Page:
In ancient times, orthopraxy (correct conduct) was more important than orthodoxy (correct belief). This may seem strange to us in modern times, where beliefs are often seen as the cornerstone of religion. However, in ancient times, the focus was on living a good life rather than simply believing in the right things.
One reason for this is that many ancient religions did not have a set of dogmatic beliefs that one had to adhere to. Instead, they focused on rituals and practices that were meant to bring individuals closer to the divine.
For example, in ancient Egypt, the emphasis was on performing the proper funerary rites so that the deceased could enter the afterlife. In ancient Greece, individuals were expected to honor the gods through sacrifice and prayer.
Another reason why orthopraxy was more important than orthodoxy was that many ancient religions were communal in nature. In other words, it wasn’t just about an individual’s personal relationship with the divine; it was about their relationship with their community as well. By participating in communal rituals and practices, individuals could strengthen their ties with their community and reinforce social norms.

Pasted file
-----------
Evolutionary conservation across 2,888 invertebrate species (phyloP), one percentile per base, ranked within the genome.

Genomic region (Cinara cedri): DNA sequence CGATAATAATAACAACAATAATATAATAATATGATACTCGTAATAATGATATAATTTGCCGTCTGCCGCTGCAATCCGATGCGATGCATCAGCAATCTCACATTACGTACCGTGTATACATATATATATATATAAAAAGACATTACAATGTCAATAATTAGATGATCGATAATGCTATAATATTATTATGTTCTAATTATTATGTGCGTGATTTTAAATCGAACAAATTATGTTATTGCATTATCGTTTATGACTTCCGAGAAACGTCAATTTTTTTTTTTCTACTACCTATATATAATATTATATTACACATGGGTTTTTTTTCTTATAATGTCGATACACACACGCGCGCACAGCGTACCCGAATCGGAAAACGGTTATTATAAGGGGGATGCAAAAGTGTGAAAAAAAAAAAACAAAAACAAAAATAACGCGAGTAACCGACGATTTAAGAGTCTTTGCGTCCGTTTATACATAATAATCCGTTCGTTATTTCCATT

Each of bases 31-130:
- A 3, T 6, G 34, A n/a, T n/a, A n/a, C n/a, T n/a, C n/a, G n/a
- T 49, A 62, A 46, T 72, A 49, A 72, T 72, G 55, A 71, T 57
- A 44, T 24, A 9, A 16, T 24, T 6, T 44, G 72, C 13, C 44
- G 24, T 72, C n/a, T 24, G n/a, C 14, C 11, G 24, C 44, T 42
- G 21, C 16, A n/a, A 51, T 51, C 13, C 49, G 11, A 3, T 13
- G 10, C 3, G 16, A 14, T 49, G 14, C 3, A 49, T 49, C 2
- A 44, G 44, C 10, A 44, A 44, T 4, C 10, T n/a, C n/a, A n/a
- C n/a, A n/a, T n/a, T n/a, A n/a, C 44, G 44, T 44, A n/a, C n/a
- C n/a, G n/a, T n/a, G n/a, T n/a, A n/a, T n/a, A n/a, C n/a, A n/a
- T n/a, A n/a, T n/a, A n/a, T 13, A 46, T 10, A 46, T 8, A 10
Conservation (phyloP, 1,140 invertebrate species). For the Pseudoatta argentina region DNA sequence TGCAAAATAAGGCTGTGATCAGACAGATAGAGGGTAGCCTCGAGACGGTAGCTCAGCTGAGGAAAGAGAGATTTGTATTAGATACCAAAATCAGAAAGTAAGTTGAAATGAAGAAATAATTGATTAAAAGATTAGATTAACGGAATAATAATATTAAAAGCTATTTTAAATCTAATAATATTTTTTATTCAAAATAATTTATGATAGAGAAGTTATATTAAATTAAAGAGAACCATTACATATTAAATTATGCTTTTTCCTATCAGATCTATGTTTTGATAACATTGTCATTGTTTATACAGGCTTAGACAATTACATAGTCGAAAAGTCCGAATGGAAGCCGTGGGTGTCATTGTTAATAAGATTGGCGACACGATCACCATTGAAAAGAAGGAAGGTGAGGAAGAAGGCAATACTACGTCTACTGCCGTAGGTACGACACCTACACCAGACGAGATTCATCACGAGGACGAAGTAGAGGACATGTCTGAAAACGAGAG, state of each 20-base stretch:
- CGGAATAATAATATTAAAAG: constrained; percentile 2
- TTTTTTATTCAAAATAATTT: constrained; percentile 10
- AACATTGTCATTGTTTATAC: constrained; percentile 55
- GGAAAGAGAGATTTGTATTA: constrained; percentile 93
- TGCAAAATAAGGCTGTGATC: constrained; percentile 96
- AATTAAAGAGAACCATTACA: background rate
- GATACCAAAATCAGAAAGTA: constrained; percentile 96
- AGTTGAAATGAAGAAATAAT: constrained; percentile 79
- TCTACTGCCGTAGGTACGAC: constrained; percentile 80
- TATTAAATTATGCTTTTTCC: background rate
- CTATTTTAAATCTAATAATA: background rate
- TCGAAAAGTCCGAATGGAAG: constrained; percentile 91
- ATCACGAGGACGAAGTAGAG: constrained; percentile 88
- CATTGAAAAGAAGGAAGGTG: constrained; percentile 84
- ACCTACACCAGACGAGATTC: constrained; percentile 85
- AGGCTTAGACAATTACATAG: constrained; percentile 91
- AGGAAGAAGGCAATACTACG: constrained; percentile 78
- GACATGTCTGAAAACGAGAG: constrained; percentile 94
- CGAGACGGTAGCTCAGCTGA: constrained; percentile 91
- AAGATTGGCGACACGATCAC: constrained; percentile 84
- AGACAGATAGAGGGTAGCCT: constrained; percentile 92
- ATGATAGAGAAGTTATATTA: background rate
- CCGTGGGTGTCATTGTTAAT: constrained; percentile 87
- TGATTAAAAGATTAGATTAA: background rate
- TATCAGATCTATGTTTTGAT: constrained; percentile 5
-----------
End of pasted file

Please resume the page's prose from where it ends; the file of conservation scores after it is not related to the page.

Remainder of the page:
Furthermore, many ancient religions believed that actions spoke louder than words. It wasn’t enough to simply believe in certain things; one had to demonstrate those beliefs through their actions.
For example, in Hinduism, one of the core beliefs is karma – that one’s actions have consequences. Therefore, living a good life and performing good deeds was seen as a way to accumulate positive karma.
In conclusion, while orthodoxy may be emphasized more in modern times, it’s important to remember that for much of human history, orthopraxy was more important. By focusing on correct conduct and communal practices rather than simply believing in certain things, ancient religions were able to foster strong communities and encourage individuals to live virtuous lives.